Supreme Court blocks New York’s restrictions on religion amid COVID-19

    The Supreme Court's majority ruled that "even in a pandemic, the Constitution cannot be put away and forgotten."


    The Supreme Court temporarily blocked an order being enforced in New York limiting the attendance at places of worship in hard hit COVID-19 areas. In a 5-4 vote, the majority voted that the order was unconstitutional based upon religious freedom.

    The Supreme Court’s majority ruled that “even in a pandemic, the Constitution cannot be put away and forgotten. The restrictions at issue here… strike at the very heart of the First Amendment’s guarantee of religious liberty.” Justice Amy Coney Barrett along with Justices Neil Gorsuch and Brett Kavanaugh voted in the majority while the three liberal justices and Chief Justice John Roberts dissented.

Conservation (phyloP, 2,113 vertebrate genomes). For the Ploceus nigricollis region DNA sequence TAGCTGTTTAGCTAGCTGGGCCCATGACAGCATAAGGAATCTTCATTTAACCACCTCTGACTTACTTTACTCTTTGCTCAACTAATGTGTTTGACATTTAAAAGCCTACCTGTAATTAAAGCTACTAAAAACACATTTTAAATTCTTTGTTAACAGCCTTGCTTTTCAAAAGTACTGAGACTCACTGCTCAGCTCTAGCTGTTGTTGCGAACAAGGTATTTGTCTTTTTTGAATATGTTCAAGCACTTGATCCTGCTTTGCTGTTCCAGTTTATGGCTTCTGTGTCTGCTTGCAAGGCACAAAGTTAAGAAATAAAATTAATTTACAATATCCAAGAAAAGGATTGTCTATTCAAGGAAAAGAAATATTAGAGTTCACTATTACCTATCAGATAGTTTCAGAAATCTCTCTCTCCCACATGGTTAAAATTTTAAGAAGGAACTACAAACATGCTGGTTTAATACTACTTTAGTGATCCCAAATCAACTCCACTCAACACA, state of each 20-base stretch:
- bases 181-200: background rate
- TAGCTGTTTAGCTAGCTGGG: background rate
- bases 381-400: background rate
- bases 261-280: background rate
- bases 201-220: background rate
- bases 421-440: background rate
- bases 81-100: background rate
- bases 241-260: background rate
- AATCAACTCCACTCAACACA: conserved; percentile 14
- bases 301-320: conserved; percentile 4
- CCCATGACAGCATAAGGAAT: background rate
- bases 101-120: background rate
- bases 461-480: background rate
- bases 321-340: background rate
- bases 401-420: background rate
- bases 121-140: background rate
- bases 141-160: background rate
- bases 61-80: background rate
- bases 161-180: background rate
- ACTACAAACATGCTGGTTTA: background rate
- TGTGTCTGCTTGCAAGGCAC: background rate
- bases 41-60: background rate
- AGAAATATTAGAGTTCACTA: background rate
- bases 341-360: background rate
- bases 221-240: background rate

The emergency rulings came Wednesday night and were considered a victory for Roman Catholic Diocese of Brooklyn and Agudath Israel, an Orthodox Jewish congregation, who both “challenged” the attendance limits being imposed by Gov. Andrew Cuomo.

    “Stemming the spread of COVID–19 is unquestionably a compelling interest, but it is hard to see how the challenged regulations can be regarded as ‘narrowly tailored,’” the court wrote in an unsigned opinion. “They are far more restrictive than any COVID–related regulations that have previously come before the Court, much tighter than those adopted by many other jurisdictions hard-hit by the pandemic, and far more severe than has been shown to be required to prevent the spread of the virus at the applicants’ services.”


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